Zimbabwe Defence Force officially welcomes SANDF engineers


General Phillip Valerio Sibanda, Commander of the Zimbabwe Defence Forces, has officially welcomed the South African National Defence Force (SANDF) contingent that is building Bailey bridges over flood-damaged rivers in Zimbabwe.

Sibanda on 6 September said “I am here to officially welcome the South African National Defence Force’s contingent to Zimbabwe. I know I sent the army commander sometime in early August to welcome you, and I indicated then that I was coming in person to welcome you and to say a few words about your presence here.

“Allow me to officially welcome you to Zimbabwe and to Kopa, and also to thank you and through you the South African government and the SANDF for being real brothers. The action and your presence here indicate the good brotherly relations that exist between South Africa and Zimbabwe, and between the Zimbabwe Defence Forces and the SANDF,” he said.

“What we witnessed here is something that we had never witnessed in this country. We had dealt with disasters before, but they were never of this magnitude. So when Cyclone Idai struck, we struggled to get things sorted out, but there were certain things that we did not have and in that regard, the South African government donated the two Bailey bridges that you are working to put up. I want to thank you as a contingent and you as individuals for the good work that you are doing,” he said.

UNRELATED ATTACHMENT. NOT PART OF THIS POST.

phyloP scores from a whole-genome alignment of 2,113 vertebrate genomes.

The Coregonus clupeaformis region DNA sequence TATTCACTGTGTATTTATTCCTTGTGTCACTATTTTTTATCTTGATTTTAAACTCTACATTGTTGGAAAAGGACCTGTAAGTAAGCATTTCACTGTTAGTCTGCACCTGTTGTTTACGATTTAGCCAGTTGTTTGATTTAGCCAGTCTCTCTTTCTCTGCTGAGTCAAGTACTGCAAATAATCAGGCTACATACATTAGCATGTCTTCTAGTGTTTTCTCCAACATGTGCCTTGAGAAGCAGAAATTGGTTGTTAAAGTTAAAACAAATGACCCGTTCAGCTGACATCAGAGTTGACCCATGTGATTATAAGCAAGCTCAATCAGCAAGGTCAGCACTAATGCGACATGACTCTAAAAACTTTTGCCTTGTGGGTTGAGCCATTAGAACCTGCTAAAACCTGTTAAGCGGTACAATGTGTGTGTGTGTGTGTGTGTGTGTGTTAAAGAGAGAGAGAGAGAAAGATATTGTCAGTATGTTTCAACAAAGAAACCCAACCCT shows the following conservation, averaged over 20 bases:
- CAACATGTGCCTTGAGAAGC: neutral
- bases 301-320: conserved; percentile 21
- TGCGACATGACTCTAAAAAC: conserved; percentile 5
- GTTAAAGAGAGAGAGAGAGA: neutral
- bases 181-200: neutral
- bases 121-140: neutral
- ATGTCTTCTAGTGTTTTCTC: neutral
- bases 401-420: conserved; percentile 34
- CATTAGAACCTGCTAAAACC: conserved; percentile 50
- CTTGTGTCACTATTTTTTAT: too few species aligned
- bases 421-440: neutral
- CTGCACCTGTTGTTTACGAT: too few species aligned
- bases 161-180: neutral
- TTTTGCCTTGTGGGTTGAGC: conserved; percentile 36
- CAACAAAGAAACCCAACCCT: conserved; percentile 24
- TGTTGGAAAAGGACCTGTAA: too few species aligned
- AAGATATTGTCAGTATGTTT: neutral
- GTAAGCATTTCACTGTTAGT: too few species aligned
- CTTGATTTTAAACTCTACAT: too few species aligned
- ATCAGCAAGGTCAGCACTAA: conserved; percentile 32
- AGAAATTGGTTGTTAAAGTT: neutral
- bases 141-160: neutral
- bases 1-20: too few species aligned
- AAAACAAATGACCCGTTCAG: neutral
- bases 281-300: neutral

“I have been briefed that you are going to meet your target dates. This is very important because this area when it starts raining it can be very rainy and the roads become difficult where there are not tarred. It is important that this task is completed before the onset of heavy rains which is sometime in December and early January.”

Towards the end of July, the SANDF deployed over 100 engineers to Zimbabwe to assist with fixing damage from Cyclone Idai. The SANDF personnel are in Zimbabwe for a period of 23 weeks. The intention is to rebuild roads and bridges before the next rainy season towards the end of the year.

When Cyclone Idai it Mozambique, Malawi and Zimbabwe in March, heavy rains fell across much of eastern Zimbabwe, with the heaviest rains falling in the Chimanimani District. Widespread flash flooding claimed hundreds of lives and caused extensive damage, with the Nyahonde River bursting its banks and inundating numerous communities. Destruction of numerous bridges and roads in eastern Chimanimani isolated many residents.